We were taking the train outside of Tokyo and went for an hour ride towards Kamakura in Kanagawa Prefecture. Kanagawa is a prefecture located in southern Kantō region of Japan.
For anyone who is interested in my post here, Kantō region is a geographical area of Honshu, the largest island of Japan. The region includes the Greater Tokyo Area and encompasses seven prefectures: Gunma, Tochigi, Ibaraki, Saitama, Tokyo, Chiba, and Kanagawa. Within its boundaries, slightly more than 45 percent of the land area is the Kantō Plain. The rest consists of the hills and mountains that form the land borders. In official census by the Japan Statistics Bureau, the population amounting to approximately one third of the total population of Japan.
Kanagawa is part of the Greater Tokyo Area. Kanagawa Prefecture is home to Kamakura and Hakone, two highly popular side trip destinations from Tokyo.
Passing the nautical-feel of this small city, I felt overwhelmed by all the stripes top they worn and the love towards their dogs... they are so adorable!
Walking towards the Hase-dera, of course we pass some small shops, I did some small shopping and cross this sweets shop. It sells "Kintsuba," (Kamakura Itoko Komachi-dori-ten); it is a Kamakura-style Japanese sweet made by wrapping mashed pumpkin with red bean paste and baking it to moist perfection. The natural sweetness permeates every mouthful.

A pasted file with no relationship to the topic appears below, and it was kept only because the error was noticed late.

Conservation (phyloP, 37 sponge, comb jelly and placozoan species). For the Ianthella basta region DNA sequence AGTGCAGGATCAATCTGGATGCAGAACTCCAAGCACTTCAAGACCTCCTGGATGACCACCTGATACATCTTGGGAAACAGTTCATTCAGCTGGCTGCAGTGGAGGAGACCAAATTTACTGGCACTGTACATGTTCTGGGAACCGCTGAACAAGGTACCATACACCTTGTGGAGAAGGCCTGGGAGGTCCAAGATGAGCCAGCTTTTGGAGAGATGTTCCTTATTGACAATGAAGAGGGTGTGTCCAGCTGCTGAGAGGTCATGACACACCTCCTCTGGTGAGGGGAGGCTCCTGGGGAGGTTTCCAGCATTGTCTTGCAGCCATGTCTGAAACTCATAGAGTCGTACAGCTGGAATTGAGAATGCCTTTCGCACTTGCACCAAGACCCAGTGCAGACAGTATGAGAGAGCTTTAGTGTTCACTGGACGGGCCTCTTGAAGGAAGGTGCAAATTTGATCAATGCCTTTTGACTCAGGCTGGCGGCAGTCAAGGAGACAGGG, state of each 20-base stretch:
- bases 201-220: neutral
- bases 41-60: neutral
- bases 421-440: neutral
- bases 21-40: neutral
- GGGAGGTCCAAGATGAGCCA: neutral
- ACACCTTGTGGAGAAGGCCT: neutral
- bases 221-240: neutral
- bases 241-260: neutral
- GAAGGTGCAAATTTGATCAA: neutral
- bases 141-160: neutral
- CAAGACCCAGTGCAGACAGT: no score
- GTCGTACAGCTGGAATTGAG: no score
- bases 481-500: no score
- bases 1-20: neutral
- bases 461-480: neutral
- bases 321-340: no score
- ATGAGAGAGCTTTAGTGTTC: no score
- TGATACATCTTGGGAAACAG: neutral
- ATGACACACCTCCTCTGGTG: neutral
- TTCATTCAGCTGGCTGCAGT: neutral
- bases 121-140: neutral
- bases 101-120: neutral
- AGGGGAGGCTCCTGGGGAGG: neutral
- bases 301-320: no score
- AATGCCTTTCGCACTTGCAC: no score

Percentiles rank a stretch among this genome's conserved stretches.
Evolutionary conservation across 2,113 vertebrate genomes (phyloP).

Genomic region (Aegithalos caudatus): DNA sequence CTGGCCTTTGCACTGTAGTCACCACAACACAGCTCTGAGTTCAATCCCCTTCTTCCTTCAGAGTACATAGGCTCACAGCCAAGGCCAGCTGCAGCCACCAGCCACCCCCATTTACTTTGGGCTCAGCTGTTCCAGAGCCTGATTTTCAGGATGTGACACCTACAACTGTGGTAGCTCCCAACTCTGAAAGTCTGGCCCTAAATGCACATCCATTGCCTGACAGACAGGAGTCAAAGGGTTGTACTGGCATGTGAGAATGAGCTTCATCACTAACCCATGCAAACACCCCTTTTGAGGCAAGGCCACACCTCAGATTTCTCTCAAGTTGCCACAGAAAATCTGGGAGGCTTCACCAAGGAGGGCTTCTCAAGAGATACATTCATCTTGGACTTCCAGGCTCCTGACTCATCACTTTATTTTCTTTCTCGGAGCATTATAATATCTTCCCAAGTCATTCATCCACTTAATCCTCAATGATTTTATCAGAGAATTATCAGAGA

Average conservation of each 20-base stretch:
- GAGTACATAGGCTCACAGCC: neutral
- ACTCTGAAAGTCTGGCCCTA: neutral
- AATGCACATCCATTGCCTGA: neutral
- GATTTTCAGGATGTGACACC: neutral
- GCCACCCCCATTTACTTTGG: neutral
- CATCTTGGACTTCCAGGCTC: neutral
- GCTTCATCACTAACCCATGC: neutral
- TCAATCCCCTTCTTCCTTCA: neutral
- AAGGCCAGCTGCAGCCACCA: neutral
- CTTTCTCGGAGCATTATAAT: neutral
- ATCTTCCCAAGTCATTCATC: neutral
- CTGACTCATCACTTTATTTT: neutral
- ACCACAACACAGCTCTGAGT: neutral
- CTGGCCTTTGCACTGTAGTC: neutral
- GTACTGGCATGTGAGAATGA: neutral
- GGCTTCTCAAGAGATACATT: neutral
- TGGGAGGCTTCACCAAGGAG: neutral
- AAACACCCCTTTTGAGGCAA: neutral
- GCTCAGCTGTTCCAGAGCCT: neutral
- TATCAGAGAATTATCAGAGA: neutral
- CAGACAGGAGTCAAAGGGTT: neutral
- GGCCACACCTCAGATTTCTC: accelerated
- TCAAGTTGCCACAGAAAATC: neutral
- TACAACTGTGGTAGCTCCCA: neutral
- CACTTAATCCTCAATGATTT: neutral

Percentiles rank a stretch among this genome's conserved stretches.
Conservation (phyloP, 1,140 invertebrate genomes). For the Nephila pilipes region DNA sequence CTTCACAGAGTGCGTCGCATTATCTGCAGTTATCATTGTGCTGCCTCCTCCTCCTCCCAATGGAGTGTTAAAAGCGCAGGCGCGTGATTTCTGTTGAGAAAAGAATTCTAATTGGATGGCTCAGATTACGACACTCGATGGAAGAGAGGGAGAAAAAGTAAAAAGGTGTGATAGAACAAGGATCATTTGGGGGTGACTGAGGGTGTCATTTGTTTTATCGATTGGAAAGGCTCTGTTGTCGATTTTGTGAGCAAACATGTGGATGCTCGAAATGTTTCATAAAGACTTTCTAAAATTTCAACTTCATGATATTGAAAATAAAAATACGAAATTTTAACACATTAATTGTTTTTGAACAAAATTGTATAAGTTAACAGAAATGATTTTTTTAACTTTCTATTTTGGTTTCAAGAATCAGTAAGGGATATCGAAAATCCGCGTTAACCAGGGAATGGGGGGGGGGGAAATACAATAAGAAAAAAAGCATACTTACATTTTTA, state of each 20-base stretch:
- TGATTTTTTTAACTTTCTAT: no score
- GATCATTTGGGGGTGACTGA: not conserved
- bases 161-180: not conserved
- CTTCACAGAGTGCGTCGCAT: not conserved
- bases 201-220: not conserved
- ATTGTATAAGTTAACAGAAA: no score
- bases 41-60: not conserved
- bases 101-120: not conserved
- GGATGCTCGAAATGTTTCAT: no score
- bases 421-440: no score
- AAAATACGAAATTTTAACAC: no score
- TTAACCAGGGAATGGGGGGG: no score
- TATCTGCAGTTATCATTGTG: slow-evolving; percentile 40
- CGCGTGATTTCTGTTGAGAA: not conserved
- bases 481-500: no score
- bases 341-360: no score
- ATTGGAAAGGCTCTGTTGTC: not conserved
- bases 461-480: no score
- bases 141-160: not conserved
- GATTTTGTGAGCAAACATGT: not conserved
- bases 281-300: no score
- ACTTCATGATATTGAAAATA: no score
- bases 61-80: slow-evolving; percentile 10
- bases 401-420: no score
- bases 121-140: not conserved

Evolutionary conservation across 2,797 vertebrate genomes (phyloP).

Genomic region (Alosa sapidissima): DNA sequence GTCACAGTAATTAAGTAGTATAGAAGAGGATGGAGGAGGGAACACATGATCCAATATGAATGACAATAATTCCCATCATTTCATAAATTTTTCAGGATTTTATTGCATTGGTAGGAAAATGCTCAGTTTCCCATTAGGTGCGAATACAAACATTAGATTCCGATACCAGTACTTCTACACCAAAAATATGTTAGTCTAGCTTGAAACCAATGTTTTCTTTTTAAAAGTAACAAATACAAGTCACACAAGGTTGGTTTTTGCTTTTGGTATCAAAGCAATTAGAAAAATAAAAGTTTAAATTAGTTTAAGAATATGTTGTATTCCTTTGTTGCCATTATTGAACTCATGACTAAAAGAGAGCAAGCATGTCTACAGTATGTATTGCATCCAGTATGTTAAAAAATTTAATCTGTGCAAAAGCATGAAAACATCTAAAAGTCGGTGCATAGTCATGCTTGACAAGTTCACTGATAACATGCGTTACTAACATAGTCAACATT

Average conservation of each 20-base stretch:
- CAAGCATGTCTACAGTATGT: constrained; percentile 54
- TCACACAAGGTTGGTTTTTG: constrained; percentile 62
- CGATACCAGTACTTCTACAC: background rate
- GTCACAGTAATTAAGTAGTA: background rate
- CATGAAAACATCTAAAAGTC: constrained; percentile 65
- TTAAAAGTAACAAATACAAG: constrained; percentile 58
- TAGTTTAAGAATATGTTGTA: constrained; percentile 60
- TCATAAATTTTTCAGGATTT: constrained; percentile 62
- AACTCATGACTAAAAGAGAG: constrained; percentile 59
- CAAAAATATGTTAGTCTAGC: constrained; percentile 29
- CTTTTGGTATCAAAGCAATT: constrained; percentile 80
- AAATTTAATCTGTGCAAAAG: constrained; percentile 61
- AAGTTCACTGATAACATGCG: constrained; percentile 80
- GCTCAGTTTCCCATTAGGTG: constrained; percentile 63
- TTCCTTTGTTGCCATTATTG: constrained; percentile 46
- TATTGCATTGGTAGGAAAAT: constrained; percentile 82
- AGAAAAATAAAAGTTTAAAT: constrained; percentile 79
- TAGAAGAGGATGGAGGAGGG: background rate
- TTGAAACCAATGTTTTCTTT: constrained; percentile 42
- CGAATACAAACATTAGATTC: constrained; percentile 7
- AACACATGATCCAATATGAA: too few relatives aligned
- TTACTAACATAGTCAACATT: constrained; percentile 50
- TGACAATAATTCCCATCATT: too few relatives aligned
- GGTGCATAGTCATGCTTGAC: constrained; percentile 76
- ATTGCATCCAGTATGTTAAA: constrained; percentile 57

Sanmon, the main gate to Hase-dera
The main statue of Kannon is one of the largest wooden statues in Japan, with a height of 9.18 mtr and is made from camphor wood and gilded in gold. It has 11 heads, each of which represents a different phase in the search for enlightenment...
Jizō statues at Jizō-Do
The grounds of the temple are home to hundreds of small Jizō statues, placed by parents mourning offspring lost to miscarriage, stillbirth, or abortion. These statues remain in place for about a year, before being removed to make way for more statues; it is estimated that some 50,000 Jizō statues have been placed at Hase-dera since World War II.
The temple is built on two levels and also includes an underground cave. The cave, called benten kutsu (Benzaiten Grotto), contains a long winding tunnel with a low ceiling and various statues and devotionals to Benzaiten, the sea goddess and the only female of the Seven Lucky Gods in Japanese mythology.
Kakigara-InariHase-dera is a Buddhist temple, yet Kakigara Inari–a small Shinto Shrine, is here within the vicinity of the temple ground. Japan takes “coexist” to a whole other level, I must say!
View over Kamakura's Sagami Bay
I could just be happy to see an ocean... ahhh... that feeling!
in front of the Kyozo (Sutra archive)
thank you all for stopping by and viewing the post...